Structural Effects in Solvolytic Reactions. 27. Solvolysis of the exo-and endo-1, 2-Diphenyl-2-norbornyl and -1, 2-Dimethyl-2-norbornyl p-Nitrobenzoates and Chlorides. Definitive Evidence for the Classical Nature of the 1, 2-Disubstituted Tertiary 2-Norbornyl Cations and Implications for the Structure of the Parent 2-Norbornyl Cation

Herbert C. Brown*, M. Ravindranathan, C. Gundu Rao, Frank J. Chloupek, Min Hon Rei

*Corresponding author for this work

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Abstract

exo and endo-1, 2-diphenyl- and -1, 2-dimethyl-2-norbornyl p-nitrobenzoates were synthesized and their rates of solvolysis determined in 80% aqueous acetone. The tertiary chlorides were also synthesized and their rates of solvolysis measured in 100% ethanol. The exo/endo rate ratios for the solvolysis of 1, 2-diphenyl-2-norbornyl p-nitrobenzoates (350) and of 1, 2-dimethyl-2-norbornyl p-nitrobenzoates (564) are similar to the ratios observed for the corresponding tertiary 2-phenyl and 2-methyl derivatives, as well as to those for the secondary 2-norbornyl tosylates. Similarly, the exo/endo ratio observed for the 1, 2-dimethyl-2-norbornyl chlorides (178) is similar to the value previously determined for the epimeric 2-norbornyl chlorides (170). Consequently, the presence of substituents at the 2 position or at the 1, 2 positions has little effect upon the observed exo/endo rate ratios. The introduction of a 1-phenyl substituent into the 2-phenyl-2-norbornyl p-nitrobenzoate does not increase, but decreases sig ificantly the rate of solvolysis (by factors of 21 in the exo and 58 in the endo). A 1-methyl substituent, introduced into 2-methyl-2-norbornyl p-nitrobenzoate, increases the rate. The effect is the same in both the exo (8.5) and the endo (8.6). Similar effects were realized for the ethanolysis of the corresponding tertiary chlorides. The effects of the 1-phenyl and 1-methyl substituents reveal the absence of significant charge delocalization from the 2 to the 1 position in the solvolytic process. It is concluded that these tertiary derivatives must undergo solvolysis without σ bridging and accompanying charge delocalization to the 1 position associated with such bridging. Yet the free-energy diagram for the solvolysis of 1, 2-dimethyl-2-norbornyl p-nitrobenzoate is remarkably similar to 2-methyl-2-norbornyl p-nitrobenzoate and to 2-norbornyl tosylate. It does not appear reasonable to attribute such similar behavior to the operation of totally different physical phenomena. Yet such has been claimed. Tree such proposals which have been advanced are considered and refuted on the basis of available experimental data. Comparison of the rate of solvolysis of 2-methyl-endo-norbornyl chloride with that for endo-norbornyl chloride reveals a relative rate of 53 000. Ignoring minor differences in the ground state energies, this yields a difference in the energies of the tertiary and secondary transition states of 6.5 kcal mol-1. This corresponds to an estimated difference in energy of the 2-methyl-2-norbornyl cation and 2-norbornyl cation under stable ion conditions of 7.5 kcal mol-1 and a difference in the calorimetric heats of ionization of 2-methyl-exo-norbornyl chloride and of exo-norbornyl chloride in SO2CIF of 7.4 kcal mol-1. These results establish that the magnitude of the positive charge at the developing cationic center in these transition states must approach that in the intermediate ions or ion pairs, providing strong support for the validity of the Hammond postulate as applied to solvolytic processes. The similarity in the tertiary/secondary rate ratio for the exo isomers to the value for the endo isomers supports the absence of any significant nonclassical resonance contribution to the rate of solvolysis of exo-norbornyl derivatives. These data yield essentially identical values of 2-Me/2-H, 5.3X104 for endo and 5.5X104 for exo, incompatible with the presence of major nonclassical resonance contributions in the exo secondary and its reduction or absence in the exo tertiary. Other approaches for extrapolating from the tertiary derivatives to the secondary fail to support the presence of a major nonclassical resonance contribution in the exo secondary, absent in the endo secondary and in the exo and endo tertiary derivatives, as postulated in some current proposals.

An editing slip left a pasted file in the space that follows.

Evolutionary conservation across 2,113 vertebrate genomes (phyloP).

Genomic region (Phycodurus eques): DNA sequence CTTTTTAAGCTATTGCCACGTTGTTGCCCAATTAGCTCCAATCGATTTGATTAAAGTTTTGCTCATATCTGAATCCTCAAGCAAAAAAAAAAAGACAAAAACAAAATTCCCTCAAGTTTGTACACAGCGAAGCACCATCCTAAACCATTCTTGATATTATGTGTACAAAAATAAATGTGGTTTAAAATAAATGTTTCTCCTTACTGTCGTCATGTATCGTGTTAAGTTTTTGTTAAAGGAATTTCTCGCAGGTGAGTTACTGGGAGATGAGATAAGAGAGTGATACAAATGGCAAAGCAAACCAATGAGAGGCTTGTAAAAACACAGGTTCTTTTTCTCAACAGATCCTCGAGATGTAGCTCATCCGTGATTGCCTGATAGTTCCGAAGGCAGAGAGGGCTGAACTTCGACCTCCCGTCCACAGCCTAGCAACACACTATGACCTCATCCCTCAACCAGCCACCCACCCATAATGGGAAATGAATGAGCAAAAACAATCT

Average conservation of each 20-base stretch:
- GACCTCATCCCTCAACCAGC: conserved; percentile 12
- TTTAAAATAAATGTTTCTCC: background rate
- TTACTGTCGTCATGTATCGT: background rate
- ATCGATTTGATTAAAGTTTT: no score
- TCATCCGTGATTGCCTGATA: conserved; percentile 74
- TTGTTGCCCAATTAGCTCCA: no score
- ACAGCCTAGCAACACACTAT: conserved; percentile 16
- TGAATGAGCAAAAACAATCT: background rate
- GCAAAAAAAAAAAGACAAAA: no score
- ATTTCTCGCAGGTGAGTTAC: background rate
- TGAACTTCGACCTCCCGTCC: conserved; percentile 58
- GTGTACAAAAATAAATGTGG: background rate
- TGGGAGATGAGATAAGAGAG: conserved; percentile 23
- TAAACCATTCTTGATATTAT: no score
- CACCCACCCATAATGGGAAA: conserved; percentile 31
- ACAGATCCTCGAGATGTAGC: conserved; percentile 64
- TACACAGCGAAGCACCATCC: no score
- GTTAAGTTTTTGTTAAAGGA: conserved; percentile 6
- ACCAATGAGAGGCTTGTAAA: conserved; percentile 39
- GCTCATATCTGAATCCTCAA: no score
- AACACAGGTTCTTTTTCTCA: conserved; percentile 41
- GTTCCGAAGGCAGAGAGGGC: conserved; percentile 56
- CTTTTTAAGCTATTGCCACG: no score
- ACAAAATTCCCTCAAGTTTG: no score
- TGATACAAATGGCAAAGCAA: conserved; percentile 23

Original languageEnglish
Pages (from-to)3667-3678
Number of pages12
JournalJournal of Organic Chemistry
Volume43
Issue number19
DOIs
StatePublished - 1978
Externally publishedYes

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